Our study has several limitations. Chief among them is that there are barriers to accessing treatment and certain population sectors are less likely to be included, especially females[12] and persons from less advantaged communities.[15] It should also be noted that the data collection instrument used by SACENDU does not enable determination of whether the patient's use of one or more substances has reached the level of dependence as determined by the Diagnostic and Statistical Manual, version IV (DSM-IV) or the International Classification of Diseases, version 10 (ICD-10). Furthermore, our data represent treatment admissions. It is therefore possible that some admissions are of the same person, thus inflating the number of people treated. A further limitation is that the study is cross-sectional in nature and cannot offer evidence about how the situation might change over time. This is important in guiding policy, and the increasing demand for treatment related to codeine misuse and dependence found in the UK[11] suggests that it should be studied further in SA.

 

Conclusions

With regard to the intention of the Medicines Control Council and the SA National Department of Health to further tighten up on the sale of OTC medications containing codeine,[4] our research has shown that while there is a low level of treatment demand from specialist substance abuse treatment centres related to misuse of or dependence on products containing codeine compared with other substances of abuse, such misuse or dependence is likely to translate to over 400 persons per year.[16] However, more information is needed on the prevalence of codeine misuse and dependence in SA from other sources of data, including community samples.

Acknowledgements. The authors thank the National Department of Health (Mental Health and Substance Abuse Directorate) for funding this project over many years, and the participating substance abuse treatment centres staff for regularly submitting data. The first, third and last authors were on secondment as part of the multicountry Codemisused project and working with the Local Choice pharmacy group in SA (SD), Cara Pharmacy in Ireland (MCvH) and Weldricks Pharmacy in the UK (CDHP), with funding from the EU's Seventh Framework Programme FP7/2007-2013 under grant agreement No. 611736.

 

References

1. United Nations Office on Drugs and Crime. The Non Medicinal Use of Prescription Drugs, Discussion Paper. Vienna: UNODC, 2011.         [ Links ]

2. Casati A, Sedefov R, Pfeiffer-Gerschel T. Misuse of medicines in the European Union: A systematic review of the literature. Eur Addict Res 2012;18(5):228-245. [http://di.doi.org/10.1159/000337028]        [ Links ]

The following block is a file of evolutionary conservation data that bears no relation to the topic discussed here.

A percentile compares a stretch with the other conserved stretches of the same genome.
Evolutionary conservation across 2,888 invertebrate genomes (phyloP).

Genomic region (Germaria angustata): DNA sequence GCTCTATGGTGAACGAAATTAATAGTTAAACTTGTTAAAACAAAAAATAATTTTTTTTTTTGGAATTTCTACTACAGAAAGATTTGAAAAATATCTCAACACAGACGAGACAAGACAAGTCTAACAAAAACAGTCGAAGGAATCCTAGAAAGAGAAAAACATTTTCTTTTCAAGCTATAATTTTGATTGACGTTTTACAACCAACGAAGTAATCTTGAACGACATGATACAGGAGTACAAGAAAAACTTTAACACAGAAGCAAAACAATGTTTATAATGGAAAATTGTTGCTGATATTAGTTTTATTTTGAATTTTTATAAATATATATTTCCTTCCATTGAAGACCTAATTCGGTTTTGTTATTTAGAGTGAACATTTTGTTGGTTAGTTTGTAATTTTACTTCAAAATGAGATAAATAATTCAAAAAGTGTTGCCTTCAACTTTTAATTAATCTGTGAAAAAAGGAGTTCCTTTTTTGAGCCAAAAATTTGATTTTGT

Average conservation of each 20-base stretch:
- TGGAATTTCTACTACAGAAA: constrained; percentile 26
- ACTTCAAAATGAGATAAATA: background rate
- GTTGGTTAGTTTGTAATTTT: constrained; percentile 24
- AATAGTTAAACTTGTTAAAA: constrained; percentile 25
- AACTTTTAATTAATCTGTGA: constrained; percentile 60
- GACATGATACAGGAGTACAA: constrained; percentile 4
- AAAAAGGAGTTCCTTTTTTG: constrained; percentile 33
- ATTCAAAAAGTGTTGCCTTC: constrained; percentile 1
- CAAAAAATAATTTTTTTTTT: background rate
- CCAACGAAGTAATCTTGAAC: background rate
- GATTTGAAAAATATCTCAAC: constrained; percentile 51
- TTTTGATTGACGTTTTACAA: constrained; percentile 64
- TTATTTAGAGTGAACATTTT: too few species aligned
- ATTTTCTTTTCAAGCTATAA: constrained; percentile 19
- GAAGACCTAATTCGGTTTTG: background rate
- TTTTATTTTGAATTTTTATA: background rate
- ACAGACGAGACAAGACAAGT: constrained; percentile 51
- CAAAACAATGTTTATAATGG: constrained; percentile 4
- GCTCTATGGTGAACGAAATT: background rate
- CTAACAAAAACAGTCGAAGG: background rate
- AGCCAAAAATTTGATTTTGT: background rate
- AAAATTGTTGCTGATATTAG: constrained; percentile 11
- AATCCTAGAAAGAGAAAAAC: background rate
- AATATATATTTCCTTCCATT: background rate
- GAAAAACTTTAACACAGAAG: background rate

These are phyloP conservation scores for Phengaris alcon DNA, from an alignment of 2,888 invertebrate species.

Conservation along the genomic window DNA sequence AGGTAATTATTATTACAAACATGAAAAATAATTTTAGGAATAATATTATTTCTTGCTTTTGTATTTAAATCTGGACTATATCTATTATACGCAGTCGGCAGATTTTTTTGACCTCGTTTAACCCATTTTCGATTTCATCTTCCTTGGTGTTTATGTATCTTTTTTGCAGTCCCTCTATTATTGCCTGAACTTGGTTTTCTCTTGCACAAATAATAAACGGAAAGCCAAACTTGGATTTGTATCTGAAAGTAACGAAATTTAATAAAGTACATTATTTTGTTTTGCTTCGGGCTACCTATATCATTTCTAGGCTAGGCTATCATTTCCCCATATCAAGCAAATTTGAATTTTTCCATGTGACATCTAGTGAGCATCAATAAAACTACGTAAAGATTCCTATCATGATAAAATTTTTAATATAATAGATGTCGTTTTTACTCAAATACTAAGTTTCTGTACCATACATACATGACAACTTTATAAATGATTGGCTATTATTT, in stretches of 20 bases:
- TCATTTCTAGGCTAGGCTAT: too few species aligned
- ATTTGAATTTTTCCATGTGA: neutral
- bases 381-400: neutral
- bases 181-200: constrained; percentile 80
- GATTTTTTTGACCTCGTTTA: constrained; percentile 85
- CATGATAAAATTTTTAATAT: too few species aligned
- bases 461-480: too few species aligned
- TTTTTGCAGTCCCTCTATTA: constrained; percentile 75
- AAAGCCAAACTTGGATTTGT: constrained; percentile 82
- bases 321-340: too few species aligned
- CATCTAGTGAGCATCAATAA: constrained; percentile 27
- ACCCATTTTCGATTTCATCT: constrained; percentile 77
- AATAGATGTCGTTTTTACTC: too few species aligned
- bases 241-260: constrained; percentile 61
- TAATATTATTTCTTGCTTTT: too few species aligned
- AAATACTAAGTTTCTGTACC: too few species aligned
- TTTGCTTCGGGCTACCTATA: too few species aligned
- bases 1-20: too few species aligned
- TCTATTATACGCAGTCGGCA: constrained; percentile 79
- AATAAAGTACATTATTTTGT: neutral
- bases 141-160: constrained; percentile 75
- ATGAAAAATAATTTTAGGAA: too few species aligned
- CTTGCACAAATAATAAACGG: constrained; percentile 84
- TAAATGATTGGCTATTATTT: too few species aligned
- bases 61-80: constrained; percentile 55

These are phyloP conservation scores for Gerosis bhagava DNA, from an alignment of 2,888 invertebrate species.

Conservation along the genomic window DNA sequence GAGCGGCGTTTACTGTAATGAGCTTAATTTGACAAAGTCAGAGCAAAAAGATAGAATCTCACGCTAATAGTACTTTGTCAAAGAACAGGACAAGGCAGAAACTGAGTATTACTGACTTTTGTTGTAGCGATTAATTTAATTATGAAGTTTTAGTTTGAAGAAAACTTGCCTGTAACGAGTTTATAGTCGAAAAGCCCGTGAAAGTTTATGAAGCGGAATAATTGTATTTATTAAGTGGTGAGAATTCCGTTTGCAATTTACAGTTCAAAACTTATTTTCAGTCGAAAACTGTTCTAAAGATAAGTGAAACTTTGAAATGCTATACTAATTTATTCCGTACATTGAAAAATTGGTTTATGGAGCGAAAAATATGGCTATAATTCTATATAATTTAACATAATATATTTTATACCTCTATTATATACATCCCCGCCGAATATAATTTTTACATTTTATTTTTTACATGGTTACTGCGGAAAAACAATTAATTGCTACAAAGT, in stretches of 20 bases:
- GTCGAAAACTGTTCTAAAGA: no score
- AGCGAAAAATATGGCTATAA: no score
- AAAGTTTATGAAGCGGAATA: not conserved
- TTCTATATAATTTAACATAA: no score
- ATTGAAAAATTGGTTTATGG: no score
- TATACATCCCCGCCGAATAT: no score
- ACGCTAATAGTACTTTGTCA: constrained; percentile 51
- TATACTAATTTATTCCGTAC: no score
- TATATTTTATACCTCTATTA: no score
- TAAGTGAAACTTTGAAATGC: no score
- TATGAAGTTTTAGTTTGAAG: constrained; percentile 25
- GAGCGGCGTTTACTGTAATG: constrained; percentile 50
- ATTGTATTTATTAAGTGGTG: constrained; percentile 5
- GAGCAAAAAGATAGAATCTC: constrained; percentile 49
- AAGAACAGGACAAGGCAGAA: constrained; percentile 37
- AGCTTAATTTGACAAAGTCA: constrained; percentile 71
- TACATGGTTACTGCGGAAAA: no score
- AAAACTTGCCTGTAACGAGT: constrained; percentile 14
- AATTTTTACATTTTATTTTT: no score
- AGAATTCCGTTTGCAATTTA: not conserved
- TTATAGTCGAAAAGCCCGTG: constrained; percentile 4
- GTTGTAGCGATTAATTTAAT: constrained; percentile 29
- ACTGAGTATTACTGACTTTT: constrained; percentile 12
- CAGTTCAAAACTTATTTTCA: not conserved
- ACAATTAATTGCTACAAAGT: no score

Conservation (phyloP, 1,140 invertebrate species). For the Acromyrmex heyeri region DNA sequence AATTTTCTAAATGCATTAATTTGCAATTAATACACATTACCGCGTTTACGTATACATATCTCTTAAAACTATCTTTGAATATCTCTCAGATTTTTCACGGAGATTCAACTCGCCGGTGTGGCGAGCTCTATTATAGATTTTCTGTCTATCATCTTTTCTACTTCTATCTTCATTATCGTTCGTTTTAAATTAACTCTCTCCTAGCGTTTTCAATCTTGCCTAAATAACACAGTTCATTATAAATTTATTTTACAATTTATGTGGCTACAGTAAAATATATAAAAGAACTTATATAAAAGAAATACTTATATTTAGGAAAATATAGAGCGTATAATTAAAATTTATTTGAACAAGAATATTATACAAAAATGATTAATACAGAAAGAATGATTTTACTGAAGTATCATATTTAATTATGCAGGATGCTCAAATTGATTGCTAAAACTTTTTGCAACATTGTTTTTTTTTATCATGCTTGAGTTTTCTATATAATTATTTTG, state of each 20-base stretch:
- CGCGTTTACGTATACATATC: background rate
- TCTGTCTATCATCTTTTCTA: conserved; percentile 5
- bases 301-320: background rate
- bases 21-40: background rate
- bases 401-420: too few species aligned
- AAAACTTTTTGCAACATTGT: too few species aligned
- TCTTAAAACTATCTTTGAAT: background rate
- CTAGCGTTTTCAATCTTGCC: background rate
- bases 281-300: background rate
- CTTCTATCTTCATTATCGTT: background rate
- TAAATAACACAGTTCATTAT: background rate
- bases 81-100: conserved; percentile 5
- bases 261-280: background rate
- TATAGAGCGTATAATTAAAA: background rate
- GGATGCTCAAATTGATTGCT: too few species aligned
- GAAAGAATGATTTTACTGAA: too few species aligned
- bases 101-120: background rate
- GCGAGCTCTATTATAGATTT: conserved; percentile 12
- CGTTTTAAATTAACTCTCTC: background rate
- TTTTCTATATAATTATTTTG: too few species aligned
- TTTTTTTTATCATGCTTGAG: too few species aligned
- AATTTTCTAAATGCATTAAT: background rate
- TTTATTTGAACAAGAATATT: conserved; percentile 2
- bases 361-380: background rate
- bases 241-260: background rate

3. Osman L. Rescheduling of ephedrine, pseudoephedrine and d-nor-pseudoephedrine - what does it mean? SA Pharmacist's Assistant 2008;Winter:4.         [ Links ]

4. Registrar of Medicines, South Africa. Rescheduling of Acetyldihydrocodeine, Codeine, Dihydrocodeine and Norcodeine. Pretoria: Department of Health and Medicines Control Council, February 2015.         [ Links ]

5. Pates R, McBride AJ, Li S, Ramadan R. Misuse of over-the-counter medicines: A survey of community pharmacies in a South Wales heath authority. Pharm J 2002;268(7184):179-182.         [ Links ]

6. Dobbin M, Tobin C. Over-the-counter Ibuprofen/Codeine Analgesics: Misuse and Harm. Melbourne, Australia: Drugs Policy and Services Branch, Department of Human Services, 2008.         [ Links ]

7. Skurtviet S, Faru K, Borchgrevink P, Handal M, Fredheim O. To what extent does a cohort of new users of weak opioids develop persistent or probable problematic opioid use? Pain 2011;152:1555-1561. [http://dx.doi.org/10.1016/j.pain.2011.02.045]        [ Links ]

8. Roussin A, Bouyssi A, Pouche L, Pourcel L, Lapeyre-Mestre M. Misuse and dependence on non-prescription codeine analgesics or sedative h1 antihistamines by adults: A cross-sectional investigation in France. PLoS One 2013;8(10):e76499. [http://dx.doi.org/10.1371/journal.pone.0076499]        [ Links ]

9. Parry CDH, Plüddemann A, Bhana A. Monitoring alcohol and drug abuse trends in South Africa via SACENDU (1996-2006): Reflections on treatment demand trends over the past 10 years and the project's impact on policy and other domains. Contemp Drug Probl 2009;36(Fall-Winter):685-703. [http://dx.doi.org/10.1177/009145090903600319]        [ Links ]

10. Simon R, Donmall M, Hartnoll R, et al. The EMCDDA/Pompidou Group treatment demand indicator protocol: A European core item set for treatment monitoring and reporting. Eur Addict Res 1999;5(4):197-207. [http://dx.doi.org/10.1159/000018994]        [ Links ]

11. Deluca P, Parry C, van Hout MC. Mid Term Review Report: Interviews with Addiction Treatment Providers (WP5). Brussels: CODEMISUSED Project European Commission 7th Framework Programme, 2015.         [ Links ]

12. Van Hout MC, Bergin M, Foley M, et al. A Scoping Review of Codeine Use, Misuse and Dependence: Final Report. Brussels: CODEMISUSED Project European Commission 7th Framework Programme, 2014.         [ Links ]

13. Wilkins C, Sweetsur P, Griffiths R. Recent trends in pharmaceutical drug use among frequent injecting drug users, frequent methamphetamine users and frequent ecstasy users in New Zealand, 2006-2009. Drug and Alcohol Review 2011;30(3):255-263. [http://dx.doi.org/10.1111/j.1465-3362.2011.00324.x]        [ Links ]

14. Myers B, Louw J, Pasche S. Gender differences in barriers to alcohol and other drug treatment in Cape Town, South Africa. Afr J Psychiatry 2011;May:146-153. [http://dx.doi.org/10.4314/ajpsy.v14i2.7]        [ Links ]

15. Myers BJ, Louw J, Pasche SC. Inequitable access to substance abuse treatment services in Cape Town, South Africa. Subst Abuse Treat Prev Policy 2010:5:28. [http://dx.doi.org/10.1186/1747-597X-5-3, http://dx.doi.org/10.1186/1747-597X-5-28]        [ Links ]

16. Myers B, Siegfried N, Parry CDH. Over-the-counter and prescription medicine misuse in Cape Town, South Africa. Findings from specialist treatment centres. S Afr Med J 2003;93:367-370.         [ Links ]

 

 

Accepted 6 June 2015

 

 

Corresponding author: C Parry (cparry@mrc.ac.za)